WOODBURY, N.Y.—In order to stream 30 of its men’s and women’s NCAA Division I basketball games over ESPN3—the online streaming service of ESPN—the athletics department at New York’s Binghamton University deployed four Z-HD5000 cameras from Hitachi Kokusai Electric America Ltd.
Binghamton University Athletics Communications Assistant Sydney Harbaugh operates one of the university’s four Hitachi Z-HD5000 cameras.
With an agreement between the America East Conference and ESPN bringing live streams of all of the university’s basketball matches to the online service, the athletics department needed to upgrade its production capabilities to meet ESPN3’s guidelines.
Dave Van Gorder, video production and multimedia coordinator for Binghamton University Athletics said, “We needed to create broadcast-quality video, and our earlier cameras were not capable of that.”
Two of the Z-HD5000s are deployed on tripods in high-center positions at the Binghamton University Events Center. The other two cameras are used in shoulder-mount ENG configurations on the arena floor, most commonly with one below each basket.
The two fixed-position cameras are equipped with VF-701HD 7-inch color LCD studio viewfinders and mounted on Miller tripods, while the roving units are paired with VF-402 black-and-white ENG viewfinders. All four cameras are outfitted with Fujinon XA20sx8.5BERM lenses with 2x zoom extenders, and are linked to TU-HD1000 camera control units (CCUs) and RU-1000VR remote panels in the facility’s control room.
In addition to ESPN3, live streams of the games are also available on the America East Conference website (www.AmericaEast.tv) for international viewers—an important audience given that the university’s teams include players from all over the world. The live feed and replays are also displayed on the arena’s 14-foot-wide video board, enhancing the in-venue fan experience, while archived footage and highlights are distributed to coaches, the conference office and the school’s social media channels.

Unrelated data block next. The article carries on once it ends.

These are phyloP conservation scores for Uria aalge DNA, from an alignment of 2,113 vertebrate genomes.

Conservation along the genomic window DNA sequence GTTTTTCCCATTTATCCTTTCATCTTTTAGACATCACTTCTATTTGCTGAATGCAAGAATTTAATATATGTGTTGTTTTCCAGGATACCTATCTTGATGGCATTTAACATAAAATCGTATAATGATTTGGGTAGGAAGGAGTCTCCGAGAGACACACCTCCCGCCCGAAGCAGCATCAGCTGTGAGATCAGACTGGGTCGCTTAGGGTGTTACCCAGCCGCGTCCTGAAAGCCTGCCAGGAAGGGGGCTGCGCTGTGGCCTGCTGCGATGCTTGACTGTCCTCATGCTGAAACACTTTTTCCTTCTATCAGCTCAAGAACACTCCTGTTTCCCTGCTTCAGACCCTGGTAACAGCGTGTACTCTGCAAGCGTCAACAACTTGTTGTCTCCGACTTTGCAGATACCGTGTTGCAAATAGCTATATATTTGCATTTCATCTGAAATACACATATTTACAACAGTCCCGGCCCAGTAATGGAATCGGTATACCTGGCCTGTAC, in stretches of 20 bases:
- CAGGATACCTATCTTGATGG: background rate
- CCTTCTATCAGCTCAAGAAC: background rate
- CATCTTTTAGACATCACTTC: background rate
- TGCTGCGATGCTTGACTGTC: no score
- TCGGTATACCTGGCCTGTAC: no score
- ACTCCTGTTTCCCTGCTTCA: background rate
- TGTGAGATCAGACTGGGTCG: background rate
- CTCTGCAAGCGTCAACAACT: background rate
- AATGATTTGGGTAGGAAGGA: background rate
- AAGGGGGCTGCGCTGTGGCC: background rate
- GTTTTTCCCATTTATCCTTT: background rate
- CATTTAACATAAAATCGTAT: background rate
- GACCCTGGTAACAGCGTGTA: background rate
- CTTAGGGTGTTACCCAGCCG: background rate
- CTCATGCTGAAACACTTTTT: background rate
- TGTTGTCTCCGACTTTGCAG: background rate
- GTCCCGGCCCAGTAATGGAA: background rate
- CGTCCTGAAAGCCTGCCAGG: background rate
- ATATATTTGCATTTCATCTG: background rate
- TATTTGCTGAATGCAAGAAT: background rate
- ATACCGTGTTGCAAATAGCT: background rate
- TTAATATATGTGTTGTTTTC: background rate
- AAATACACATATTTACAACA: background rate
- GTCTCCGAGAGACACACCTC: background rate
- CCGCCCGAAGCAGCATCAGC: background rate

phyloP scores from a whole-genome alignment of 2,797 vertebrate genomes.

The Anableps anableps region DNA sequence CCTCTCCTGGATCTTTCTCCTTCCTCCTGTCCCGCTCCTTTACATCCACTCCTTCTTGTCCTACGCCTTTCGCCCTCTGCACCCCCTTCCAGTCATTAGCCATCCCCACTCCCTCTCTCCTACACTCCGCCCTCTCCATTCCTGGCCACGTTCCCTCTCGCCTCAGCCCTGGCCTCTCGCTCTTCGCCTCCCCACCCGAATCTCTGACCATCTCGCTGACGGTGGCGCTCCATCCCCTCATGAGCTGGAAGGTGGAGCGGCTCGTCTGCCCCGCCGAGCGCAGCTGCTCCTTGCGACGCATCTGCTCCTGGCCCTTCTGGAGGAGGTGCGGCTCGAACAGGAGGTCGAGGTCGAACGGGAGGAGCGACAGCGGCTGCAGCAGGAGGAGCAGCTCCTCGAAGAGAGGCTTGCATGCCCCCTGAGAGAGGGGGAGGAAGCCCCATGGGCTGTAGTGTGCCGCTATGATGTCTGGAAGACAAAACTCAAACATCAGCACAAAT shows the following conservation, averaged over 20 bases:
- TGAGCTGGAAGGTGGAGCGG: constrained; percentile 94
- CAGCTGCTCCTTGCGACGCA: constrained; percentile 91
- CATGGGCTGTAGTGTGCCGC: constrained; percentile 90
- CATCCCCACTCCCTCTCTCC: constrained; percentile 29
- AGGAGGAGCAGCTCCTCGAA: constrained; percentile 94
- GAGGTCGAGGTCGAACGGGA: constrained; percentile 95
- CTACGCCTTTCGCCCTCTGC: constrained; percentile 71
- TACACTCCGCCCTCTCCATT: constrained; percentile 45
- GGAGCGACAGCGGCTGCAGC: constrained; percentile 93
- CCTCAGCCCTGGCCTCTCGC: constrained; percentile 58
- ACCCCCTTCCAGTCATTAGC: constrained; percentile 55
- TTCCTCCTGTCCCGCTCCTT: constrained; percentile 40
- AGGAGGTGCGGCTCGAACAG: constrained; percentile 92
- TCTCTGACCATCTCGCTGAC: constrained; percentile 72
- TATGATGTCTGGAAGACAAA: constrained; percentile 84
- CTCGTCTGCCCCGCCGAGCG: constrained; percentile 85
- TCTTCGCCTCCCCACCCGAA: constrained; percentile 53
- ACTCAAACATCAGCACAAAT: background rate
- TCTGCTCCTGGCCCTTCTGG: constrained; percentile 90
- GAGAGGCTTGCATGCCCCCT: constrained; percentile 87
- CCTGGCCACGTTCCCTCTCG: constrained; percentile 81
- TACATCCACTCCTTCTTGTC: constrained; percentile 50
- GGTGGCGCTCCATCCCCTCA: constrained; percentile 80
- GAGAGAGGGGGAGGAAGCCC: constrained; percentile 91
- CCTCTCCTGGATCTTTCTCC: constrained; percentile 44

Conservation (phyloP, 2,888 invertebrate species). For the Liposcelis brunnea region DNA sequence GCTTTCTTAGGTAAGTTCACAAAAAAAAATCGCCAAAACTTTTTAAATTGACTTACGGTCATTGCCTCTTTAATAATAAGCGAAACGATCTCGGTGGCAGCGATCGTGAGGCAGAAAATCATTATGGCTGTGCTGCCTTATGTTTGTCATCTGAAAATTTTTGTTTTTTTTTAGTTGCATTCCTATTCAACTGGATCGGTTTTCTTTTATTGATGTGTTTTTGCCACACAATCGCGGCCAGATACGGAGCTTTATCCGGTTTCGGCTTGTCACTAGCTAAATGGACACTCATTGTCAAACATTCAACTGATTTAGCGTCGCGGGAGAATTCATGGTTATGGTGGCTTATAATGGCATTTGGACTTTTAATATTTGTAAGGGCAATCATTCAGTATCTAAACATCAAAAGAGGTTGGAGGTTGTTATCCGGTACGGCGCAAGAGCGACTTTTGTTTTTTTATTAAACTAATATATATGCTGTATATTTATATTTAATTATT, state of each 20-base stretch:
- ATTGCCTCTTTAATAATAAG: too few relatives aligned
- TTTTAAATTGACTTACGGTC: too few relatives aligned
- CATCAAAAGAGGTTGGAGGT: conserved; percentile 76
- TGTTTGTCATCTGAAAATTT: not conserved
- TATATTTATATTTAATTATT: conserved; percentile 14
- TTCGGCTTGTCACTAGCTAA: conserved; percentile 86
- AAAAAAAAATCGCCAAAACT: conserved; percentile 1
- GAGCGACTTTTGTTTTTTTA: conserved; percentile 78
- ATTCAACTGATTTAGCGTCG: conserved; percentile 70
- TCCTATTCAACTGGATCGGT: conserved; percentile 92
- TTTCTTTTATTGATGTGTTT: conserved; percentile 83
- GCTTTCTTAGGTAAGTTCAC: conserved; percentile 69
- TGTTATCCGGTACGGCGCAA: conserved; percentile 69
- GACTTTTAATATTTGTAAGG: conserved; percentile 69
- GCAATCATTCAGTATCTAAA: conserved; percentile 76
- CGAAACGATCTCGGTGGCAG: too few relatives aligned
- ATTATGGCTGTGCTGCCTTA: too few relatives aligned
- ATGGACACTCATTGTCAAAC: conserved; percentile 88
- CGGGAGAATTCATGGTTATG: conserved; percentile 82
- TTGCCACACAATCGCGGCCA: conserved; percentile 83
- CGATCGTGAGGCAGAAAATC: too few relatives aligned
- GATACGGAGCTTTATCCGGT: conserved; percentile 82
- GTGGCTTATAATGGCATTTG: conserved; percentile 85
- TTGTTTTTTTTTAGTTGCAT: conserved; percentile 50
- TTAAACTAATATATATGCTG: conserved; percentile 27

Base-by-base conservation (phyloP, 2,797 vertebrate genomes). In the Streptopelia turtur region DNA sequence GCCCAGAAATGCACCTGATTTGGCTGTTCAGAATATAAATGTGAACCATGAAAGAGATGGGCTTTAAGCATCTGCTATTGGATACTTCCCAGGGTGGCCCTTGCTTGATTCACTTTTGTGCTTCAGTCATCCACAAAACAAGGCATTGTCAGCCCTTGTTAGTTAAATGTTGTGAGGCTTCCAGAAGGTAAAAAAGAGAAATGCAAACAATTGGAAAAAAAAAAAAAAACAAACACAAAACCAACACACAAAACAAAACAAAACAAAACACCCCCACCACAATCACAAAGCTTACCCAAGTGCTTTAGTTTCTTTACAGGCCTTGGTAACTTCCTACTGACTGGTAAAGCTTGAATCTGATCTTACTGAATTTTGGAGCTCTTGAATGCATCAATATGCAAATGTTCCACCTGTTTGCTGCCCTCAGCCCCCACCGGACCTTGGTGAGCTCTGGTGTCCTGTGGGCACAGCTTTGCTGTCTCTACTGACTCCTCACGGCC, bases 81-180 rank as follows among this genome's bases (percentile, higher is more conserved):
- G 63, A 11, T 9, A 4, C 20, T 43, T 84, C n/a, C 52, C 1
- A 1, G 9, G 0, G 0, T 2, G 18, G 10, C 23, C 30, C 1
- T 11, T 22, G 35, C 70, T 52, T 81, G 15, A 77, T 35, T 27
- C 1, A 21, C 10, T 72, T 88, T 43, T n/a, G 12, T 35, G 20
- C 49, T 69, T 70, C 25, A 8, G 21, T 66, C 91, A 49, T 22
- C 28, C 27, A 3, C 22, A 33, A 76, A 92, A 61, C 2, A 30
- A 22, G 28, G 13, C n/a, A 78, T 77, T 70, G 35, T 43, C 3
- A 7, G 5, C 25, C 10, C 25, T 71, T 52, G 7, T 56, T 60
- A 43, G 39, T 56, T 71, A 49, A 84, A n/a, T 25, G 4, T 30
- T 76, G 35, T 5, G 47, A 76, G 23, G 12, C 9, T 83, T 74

“The Hitachi cameras have enabled student operators to get great shots with just minimal instruction,” said Van Gorder. “We’ve had more than 20 students using them over the course of the season. While we try to provide training in advance, sometimes students have had less than an hour before game time to familiarize themselves with the cameras, yet we still got good results.”
Future US's leading brands bring the most important, up-to-date information right to your inbox
Thank you for signing up to TV Technology. You will receive a verification email shortly.
There was a problem. Please refresh the page and try again.